Click on “Download PDF” for the PDF version or on the title for the HTML version.


If you are not an ASABE member or if your employer has not arranged for access to the full-text, Click here for options.

Production of recycled manure solids used as bedding for dairy cows in Canada: analysis of solid-liquid separation and composting methods

Published by the American Society of Agricultural and Biological Engineers, St. Joseph, Michigan www.asabe.org

Citation:  10th International Livestock Environment Symposium (ILES X)  .(doi:10.13031/iles.18-019)
Authors:   Sébastien Fournel, Stéphane Godbout, Pierre Ruel, Annie Fortin, Mylène Généreux, Karine Duquette-Lozeau, Valérie Létourneau, Joanie Lemieux, Denis Potvin, Caroline Côté, Caroline Duchaine, Doris Pellerin
Keywords:   Alternative bedding, Bacterial counts, Cattle slurry, Composted material, Gaseous emissions, Physico-chemical properties, Press, Rotating vessel, Separated manure, Windrow.

Abstract. Increased costs and reduced availability of common bedding materials have prompted Canadian dairy producers to search for alternatives such as recycled manure solids (RMS). Because of the perception that RMS have high bacterial counts, however, the dairy industry is skeptical about using RMS successfully, especially in a wetter, cooler area like Canada. At this point, it is hard for dairy producers to identify the best RMS production options. Therefore, the present study aimed to compare three solid-liquid manure separators (decanter centrifuge, roller press, and screw press) and four composting techniques (static or turned windrow and drum composter for 24 or 72 h) based on their performances and their impacts on RMS and air quality. In order to compare separators, the quantity of processed manure and the volume of the resulting solid fraction were measured, power consumption of separators was recorded, and samples of each constituent were collected for physical, chemical, and bacteriological analyses. When evaluating composting approaches, the RMS temperature and quality and the air quality (gas emissions and airborne microorganisms) were monitored, whereas 2 m3 of RMS per treatment were distributed into twelve independent bench-scale rooms in which was installed a polyethylene pipe to contain RMS during 10 d. The results suggested that Canadian dairy farmers should be oriented towards press separation and drum composting for 24 h to produce high-quality RMS. Presses are advantageous in terms of cost and RMS quality, and the use of a drum composter for 24 h allowed a maximum reduction of main bacterial species.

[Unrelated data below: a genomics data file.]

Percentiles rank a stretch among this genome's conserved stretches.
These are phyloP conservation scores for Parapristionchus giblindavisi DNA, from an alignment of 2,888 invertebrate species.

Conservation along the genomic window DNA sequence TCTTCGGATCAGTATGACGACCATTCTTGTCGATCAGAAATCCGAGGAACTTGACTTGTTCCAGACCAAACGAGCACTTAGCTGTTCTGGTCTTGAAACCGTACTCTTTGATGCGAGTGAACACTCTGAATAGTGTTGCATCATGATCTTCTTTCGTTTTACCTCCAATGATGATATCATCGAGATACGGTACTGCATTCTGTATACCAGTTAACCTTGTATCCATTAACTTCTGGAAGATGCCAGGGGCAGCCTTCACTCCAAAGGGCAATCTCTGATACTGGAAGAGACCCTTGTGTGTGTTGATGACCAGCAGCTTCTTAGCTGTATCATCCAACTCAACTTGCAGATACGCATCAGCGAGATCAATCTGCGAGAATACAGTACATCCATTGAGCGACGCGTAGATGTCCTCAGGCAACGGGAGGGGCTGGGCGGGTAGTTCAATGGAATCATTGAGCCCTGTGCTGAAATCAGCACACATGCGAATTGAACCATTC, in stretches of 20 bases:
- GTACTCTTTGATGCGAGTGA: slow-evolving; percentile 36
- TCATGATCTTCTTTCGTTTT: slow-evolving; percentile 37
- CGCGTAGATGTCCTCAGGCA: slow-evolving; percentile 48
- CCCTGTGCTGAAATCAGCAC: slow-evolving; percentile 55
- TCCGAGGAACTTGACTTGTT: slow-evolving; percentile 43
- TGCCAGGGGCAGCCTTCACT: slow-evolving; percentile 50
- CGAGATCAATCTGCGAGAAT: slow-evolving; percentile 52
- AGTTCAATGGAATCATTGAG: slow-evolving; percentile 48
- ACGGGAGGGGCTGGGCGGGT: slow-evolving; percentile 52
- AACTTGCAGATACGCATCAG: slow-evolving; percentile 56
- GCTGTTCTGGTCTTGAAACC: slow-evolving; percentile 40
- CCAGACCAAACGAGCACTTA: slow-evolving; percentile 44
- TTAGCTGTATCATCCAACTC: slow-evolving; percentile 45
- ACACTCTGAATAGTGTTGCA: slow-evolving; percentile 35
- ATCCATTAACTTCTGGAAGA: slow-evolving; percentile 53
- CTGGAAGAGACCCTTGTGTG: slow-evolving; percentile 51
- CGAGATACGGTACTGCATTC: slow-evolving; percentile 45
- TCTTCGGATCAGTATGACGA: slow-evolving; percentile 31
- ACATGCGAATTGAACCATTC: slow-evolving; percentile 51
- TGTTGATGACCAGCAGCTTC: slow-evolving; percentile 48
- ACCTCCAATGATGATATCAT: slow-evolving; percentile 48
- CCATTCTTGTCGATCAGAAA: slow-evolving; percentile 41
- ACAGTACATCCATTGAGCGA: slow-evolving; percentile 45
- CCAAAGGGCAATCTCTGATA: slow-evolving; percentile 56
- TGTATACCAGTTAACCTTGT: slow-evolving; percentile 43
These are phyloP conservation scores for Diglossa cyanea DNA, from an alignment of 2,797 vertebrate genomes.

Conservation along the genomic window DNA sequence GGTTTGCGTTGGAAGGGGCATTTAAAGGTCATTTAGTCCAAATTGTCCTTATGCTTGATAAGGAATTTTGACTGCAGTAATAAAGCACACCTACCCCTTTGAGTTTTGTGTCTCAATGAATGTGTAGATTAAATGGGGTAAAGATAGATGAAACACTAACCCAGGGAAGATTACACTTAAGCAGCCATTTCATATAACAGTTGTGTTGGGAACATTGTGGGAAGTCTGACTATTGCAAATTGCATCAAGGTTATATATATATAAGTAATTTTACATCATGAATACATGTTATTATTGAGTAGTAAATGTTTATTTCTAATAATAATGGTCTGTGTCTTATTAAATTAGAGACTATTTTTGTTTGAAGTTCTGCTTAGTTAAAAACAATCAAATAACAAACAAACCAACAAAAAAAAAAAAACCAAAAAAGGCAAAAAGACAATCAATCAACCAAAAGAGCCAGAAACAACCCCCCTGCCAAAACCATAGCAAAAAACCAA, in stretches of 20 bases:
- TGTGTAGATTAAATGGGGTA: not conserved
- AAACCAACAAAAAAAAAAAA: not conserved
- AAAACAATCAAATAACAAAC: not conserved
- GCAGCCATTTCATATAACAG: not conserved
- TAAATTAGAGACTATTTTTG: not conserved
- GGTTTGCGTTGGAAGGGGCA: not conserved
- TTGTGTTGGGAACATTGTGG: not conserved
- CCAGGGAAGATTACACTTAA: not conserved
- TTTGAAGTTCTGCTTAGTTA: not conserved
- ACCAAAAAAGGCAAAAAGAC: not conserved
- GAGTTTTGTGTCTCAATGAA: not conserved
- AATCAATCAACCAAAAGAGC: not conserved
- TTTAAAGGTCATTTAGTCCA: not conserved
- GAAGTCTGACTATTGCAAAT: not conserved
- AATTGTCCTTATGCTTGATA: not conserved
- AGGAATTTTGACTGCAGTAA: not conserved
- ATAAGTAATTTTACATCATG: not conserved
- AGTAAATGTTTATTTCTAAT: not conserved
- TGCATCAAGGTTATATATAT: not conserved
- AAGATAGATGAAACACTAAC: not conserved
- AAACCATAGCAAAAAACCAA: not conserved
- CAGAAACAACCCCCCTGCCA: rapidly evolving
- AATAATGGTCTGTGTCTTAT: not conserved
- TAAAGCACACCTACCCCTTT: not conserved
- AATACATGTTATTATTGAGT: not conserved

(Download PDF)    (Export to EndNotes)